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Bridging the gap from innovative concept to manufactured reality

Bridging the gap from innovative concept to manufactured reality

High Value Manufacturing Catapult

2 min read Partner content

To achieve global success, the UK must turn its brainpower into making and selling things. The High Value Manufacturing Catapult explains how it is working with industry to make that happen.


The UK is an inventive nation, but we’ve not been great at turning our many ground-breaking ideas into commercially manufactured products.

Yet in today’s challenging economic environment, it is critically important that we base our economy on ‘making things’ and selling them to export markets.

Scaling up promising early stage inventions, be they new products, processes or materials, from initial prototype through to industrial scale production is a risky and often high cost activity. It may require significant investment in equipment, facilities, and human resources, without any guarantee of success. It is no surprise that many inventions do not make it through to commercial reality.

With the establishment of the High Value Manufacturing Catapult (HVM) in 2011, the Government took an important step towards addressing this issue. During its first five years of operations, the HVM Catapult has firmly established itself as the go-to-place for advanced manufacturing technology in the UK.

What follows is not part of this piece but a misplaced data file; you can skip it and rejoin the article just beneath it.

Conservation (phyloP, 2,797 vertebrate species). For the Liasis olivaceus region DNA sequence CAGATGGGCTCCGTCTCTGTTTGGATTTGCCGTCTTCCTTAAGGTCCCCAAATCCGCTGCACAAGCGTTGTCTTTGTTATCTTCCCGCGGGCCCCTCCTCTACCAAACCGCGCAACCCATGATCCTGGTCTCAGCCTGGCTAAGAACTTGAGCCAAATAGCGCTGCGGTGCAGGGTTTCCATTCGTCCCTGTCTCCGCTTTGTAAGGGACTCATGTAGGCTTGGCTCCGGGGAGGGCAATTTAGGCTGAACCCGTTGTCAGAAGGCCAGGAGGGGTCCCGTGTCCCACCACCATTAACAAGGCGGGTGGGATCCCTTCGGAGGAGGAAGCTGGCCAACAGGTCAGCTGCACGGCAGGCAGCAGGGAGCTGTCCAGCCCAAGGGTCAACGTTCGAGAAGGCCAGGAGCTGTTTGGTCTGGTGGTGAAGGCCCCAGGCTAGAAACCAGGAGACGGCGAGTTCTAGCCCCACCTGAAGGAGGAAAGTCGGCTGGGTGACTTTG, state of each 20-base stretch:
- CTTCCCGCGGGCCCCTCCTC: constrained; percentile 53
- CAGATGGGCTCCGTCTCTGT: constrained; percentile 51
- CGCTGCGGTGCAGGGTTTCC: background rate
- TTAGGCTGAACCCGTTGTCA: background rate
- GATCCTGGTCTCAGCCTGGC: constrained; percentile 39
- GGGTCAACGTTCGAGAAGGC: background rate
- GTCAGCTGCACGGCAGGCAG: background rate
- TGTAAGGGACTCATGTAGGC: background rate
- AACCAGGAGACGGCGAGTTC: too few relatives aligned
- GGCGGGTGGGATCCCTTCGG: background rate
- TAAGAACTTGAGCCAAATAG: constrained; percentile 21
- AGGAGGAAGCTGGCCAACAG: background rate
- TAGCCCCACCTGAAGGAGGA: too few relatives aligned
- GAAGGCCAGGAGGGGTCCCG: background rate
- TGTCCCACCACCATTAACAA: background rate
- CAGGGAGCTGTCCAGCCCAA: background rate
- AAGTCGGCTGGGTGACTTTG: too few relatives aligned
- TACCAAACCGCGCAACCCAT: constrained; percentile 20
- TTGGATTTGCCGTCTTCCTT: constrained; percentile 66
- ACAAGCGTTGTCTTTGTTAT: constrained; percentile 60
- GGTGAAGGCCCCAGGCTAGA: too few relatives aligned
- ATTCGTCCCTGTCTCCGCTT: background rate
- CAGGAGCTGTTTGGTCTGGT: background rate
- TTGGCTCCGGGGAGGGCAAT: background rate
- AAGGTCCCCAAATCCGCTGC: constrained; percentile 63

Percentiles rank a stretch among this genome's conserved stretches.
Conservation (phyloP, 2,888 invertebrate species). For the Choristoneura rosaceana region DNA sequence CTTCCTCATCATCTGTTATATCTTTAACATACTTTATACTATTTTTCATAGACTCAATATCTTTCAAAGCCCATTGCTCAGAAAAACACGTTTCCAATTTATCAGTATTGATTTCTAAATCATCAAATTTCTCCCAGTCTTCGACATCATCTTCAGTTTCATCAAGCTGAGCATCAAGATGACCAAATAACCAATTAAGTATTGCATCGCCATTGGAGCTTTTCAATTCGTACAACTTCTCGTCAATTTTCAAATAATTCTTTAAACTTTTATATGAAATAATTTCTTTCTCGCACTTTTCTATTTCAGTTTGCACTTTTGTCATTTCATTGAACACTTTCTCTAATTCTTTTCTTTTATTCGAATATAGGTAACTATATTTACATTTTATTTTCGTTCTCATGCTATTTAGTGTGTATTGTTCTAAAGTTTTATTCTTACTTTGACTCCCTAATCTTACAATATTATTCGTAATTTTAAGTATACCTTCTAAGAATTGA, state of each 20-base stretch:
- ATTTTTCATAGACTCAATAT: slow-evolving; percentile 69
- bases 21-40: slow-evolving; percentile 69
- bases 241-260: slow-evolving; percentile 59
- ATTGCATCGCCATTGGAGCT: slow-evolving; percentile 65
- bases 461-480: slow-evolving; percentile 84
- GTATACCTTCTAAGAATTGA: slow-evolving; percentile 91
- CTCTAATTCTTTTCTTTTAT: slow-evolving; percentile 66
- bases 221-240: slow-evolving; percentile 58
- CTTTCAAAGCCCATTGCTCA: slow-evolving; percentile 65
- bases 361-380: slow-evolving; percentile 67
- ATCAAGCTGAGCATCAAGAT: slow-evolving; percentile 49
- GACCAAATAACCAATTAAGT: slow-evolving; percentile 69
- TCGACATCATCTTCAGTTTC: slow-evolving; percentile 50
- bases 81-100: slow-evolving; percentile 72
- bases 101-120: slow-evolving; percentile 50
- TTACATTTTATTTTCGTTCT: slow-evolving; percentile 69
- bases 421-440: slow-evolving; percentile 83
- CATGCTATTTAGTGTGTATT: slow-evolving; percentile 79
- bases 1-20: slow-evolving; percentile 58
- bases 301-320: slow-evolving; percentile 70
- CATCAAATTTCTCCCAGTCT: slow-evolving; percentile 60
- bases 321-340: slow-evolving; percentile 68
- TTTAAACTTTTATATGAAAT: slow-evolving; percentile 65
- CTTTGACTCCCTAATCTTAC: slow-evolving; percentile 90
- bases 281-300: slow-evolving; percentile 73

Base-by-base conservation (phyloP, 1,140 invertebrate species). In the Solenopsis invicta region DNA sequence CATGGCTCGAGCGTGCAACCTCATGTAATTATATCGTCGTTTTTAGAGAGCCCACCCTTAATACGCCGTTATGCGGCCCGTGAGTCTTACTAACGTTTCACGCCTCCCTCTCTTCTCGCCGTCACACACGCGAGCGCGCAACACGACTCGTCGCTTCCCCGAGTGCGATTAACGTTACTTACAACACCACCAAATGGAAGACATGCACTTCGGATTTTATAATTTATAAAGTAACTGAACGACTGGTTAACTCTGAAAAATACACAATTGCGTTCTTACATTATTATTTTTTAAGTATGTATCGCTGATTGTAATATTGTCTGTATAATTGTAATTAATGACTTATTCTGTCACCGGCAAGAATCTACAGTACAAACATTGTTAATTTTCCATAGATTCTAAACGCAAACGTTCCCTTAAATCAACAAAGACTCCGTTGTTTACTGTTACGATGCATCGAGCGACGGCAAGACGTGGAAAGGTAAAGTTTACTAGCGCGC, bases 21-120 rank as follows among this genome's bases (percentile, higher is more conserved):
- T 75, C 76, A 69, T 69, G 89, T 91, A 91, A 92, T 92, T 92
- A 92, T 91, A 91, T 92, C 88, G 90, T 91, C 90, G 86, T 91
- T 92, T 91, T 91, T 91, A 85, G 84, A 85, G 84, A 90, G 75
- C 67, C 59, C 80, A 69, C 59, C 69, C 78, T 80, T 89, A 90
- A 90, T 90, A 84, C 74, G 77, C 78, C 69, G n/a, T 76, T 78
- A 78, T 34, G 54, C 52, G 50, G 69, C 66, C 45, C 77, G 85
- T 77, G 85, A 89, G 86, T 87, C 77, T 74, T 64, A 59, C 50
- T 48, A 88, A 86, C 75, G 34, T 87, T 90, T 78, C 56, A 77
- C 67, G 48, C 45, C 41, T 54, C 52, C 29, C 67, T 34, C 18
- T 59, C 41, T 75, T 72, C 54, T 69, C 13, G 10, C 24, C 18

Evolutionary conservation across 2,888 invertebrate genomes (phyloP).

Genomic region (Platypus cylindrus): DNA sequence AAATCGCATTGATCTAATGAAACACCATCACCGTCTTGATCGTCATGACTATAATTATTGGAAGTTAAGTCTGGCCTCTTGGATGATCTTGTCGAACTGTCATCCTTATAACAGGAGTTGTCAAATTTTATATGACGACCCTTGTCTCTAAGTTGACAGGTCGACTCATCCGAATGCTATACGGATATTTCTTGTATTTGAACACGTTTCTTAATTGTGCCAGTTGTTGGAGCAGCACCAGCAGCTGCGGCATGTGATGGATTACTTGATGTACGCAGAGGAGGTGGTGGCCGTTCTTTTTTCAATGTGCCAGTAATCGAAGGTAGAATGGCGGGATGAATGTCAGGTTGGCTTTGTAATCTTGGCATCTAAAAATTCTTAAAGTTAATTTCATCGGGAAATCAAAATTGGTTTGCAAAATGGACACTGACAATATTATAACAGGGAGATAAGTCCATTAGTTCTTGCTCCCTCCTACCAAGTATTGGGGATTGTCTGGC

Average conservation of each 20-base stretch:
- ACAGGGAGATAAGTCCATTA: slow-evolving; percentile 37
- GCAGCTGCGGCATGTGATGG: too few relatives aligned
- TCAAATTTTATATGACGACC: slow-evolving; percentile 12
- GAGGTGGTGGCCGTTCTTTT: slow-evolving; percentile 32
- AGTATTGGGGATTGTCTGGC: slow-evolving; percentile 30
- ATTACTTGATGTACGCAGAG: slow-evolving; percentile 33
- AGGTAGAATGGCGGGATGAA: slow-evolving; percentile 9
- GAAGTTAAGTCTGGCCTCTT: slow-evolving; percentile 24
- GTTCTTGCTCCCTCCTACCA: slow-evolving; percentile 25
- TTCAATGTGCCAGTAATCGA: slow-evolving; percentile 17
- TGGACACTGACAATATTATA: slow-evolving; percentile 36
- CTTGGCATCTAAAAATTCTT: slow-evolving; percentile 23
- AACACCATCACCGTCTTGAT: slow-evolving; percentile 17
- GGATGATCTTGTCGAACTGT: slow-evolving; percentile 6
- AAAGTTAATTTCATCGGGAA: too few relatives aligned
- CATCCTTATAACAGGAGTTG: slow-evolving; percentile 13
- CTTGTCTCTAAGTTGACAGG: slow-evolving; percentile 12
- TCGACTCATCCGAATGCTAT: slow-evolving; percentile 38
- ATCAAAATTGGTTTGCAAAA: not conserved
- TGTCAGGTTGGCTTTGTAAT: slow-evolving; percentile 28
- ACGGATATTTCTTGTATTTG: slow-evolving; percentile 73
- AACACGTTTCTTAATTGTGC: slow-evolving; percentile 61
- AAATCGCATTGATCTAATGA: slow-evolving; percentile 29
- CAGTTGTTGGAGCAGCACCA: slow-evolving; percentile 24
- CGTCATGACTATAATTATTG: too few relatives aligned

Its seven centres across the country consistently see industry demand exceeding expectation. In 2015-16, more than 3,000 businesses accessed – and paid for - the Catapult’s services. More than half were SMEs.

The Catapult offer is based on providing open access to industrial scale advanced equipment that is normally out of reach of industry. In Rotherham centre, for example, it has the largest machining capability of any research environment in the world, and in Coventry it houses one of the world’s most powerful commercial lasers.

This equipment is combined with the brainpower of experienced scientists and engineers and, importantly, R&D input from both small and medium-sized businesses and large companies. Businesses collaborate for mutual benefit, without compromising commercial confidentiality.

In our ultra-competitive world, the UK can’t compete on cost. But it can compete with its world class brainpower and realise its great ideas into tangible value-added products and services.This is where the HVM Catapult is proving to be a successful formula. It is a great example of government and industry working together to build long term value for the UK.

A recent economic impact study shows that the Catapult has achieved £15 net benefit to the UK economy for every £1 of Government core funding it has received and

To mark its 5 year anniversary, Secretary of State Sajid Javid joins HVM Catapult at its reception at the House of Commons Churchill room on 28 June from 4pm to 6pm.

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